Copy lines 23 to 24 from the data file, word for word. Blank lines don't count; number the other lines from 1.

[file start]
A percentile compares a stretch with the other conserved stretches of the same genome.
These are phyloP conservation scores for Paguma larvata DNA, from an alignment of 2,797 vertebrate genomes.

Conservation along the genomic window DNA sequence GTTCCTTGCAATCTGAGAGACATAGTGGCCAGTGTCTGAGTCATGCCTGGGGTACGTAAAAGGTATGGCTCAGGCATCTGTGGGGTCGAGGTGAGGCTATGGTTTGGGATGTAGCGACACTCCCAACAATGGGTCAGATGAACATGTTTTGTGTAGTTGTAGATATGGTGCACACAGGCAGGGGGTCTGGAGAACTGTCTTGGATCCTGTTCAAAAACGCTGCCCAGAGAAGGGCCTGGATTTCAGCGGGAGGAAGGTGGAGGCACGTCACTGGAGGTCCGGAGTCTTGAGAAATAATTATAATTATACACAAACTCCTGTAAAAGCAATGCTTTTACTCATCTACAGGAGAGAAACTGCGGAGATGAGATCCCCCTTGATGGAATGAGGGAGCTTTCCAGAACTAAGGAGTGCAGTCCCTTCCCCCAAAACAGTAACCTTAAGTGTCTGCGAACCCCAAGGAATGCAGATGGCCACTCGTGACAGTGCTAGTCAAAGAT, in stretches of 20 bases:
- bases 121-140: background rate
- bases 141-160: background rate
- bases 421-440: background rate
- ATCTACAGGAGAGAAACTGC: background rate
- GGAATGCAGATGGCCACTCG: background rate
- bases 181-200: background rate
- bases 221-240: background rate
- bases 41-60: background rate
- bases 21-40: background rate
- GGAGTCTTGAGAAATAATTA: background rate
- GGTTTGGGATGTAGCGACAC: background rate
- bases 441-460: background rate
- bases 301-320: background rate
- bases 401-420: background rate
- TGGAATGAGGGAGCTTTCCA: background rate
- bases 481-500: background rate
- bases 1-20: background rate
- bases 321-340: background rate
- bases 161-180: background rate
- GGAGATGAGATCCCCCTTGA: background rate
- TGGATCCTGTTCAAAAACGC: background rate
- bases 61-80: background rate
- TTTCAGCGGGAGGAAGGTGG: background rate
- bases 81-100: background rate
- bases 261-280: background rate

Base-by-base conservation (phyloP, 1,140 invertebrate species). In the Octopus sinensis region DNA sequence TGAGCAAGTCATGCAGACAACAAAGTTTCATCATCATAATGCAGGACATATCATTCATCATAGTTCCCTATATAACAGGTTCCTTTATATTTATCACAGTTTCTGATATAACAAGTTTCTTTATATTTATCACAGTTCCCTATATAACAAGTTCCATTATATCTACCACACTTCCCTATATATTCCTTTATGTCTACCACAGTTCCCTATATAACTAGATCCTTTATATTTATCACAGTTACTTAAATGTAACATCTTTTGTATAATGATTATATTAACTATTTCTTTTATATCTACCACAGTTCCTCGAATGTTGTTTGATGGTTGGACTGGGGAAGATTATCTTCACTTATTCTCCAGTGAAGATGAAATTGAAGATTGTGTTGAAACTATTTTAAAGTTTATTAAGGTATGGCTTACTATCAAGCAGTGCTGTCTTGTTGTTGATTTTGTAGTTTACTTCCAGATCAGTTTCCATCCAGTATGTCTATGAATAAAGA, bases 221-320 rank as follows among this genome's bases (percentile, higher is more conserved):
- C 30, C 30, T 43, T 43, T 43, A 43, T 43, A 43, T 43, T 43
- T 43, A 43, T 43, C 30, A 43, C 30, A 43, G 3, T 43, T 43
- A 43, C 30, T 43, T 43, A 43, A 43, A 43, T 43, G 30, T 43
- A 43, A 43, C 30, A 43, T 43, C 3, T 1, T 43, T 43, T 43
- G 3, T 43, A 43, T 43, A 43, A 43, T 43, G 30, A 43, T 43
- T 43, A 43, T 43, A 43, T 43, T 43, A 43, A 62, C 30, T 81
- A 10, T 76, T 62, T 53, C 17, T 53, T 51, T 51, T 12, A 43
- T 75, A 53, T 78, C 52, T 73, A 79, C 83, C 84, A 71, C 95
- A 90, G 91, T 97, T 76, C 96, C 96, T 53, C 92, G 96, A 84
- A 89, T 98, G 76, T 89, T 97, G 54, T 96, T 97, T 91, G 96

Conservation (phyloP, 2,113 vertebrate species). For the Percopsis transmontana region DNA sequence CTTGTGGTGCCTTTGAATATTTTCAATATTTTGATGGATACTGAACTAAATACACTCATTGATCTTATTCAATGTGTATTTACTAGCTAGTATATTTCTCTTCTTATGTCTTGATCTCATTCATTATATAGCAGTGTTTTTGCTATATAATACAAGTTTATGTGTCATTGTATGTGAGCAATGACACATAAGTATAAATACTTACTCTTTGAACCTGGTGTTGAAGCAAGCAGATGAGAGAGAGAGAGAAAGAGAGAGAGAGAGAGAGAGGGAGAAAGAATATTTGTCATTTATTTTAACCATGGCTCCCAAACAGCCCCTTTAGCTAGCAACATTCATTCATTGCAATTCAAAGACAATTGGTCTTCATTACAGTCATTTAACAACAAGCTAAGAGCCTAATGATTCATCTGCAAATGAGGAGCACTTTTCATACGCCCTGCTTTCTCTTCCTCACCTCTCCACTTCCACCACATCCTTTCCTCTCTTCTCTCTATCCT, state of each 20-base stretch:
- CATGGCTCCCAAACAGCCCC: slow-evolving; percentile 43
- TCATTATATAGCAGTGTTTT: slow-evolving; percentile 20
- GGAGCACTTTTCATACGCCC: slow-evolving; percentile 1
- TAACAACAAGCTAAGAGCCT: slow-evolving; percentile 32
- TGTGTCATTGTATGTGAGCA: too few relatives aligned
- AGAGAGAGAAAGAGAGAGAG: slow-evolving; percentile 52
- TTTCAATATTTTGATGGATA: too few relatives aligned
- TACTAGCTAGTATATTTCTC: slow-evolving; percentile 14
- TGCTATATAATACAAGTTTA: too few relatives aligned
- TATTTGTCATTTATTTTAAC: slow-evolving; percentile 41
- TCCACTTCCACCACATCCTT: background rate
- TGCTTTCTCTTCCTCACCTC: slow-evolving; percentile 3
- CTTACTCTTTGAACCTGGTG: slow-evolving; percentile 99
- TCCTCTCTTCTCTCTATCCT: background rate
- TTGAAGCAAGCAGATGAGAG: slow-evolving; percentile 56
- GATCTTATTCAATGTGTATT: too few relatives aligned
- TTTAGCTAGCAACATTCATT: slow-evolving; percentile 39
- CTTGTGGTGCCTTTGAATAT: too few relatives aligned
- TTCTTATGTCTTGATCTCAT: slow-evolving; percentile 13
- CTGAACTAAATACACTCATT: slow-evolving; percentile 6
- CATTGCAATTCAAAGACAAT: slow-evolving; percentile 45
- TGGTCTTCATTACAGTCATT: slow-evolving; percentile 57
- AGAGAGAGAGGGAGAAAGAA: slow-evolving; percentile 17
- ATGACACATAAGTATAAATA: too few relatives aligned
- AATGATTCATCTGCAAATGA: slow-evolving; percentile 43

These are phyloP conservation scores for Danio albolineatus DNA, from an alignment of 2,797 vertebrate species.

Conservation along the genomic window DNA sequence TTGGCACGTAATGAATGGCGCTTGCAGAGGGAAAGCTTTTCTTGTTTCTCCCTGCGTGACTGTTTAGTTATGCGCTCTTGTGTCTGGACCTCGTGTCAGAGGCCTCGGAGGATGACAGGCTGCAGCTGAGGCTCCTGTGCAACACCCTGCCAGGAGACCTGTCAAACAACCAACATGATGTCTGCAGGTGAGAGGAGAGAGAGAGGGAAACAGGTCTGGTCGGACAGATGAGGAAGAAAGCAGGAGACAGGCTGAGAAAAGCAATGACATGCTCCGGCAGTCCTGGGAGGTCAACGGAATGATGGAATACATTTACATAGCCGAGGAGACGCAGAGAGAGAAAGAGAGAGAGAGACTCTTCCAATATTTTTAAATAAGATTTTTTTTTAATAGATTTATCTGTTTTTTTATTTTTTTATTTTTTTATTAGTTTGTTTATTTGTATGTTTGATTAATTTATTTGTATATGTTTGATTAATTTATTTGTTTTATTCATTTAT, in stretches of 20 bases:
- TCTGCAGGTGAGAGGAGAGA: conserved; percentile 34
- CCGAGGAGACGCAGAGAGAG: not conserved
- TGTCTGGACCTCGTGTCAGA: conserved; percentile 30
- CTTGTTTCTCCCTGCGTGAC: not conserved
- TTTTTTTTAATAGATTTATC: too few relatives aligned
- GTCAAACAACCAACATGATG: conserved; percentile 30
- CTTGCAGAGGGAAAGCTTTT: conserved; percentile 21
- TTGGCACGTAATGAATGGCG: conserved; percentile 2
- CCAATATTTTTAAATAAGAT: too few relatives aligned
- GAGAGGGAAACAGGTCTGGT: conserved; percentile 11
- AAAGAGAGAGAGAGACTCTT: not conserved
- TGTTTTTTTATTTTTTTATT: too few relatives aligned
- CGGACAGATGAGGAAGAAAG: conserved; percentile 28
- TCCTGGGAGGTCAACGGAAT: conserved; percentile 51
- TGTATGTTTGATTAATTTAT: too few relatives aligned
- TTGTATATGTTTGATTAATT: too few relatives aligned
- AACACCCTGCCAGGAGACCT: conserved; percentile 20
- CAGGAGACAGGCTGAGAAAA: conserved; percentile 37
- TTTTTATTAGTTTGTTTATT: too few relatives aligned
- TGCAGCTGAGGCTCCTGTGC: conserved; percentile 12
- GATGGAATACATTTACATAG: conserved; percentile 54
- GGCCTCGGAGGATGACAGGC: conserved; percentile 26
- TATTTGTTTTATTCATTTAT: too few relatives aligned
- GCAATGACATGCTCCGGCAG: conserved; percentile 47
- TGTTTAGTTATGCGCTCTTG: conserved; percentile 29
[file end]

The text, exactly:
- GGAGATGAGATCCCCCTTGA: background rate
- TGGATCCTGTTCAAAAACGC: background rate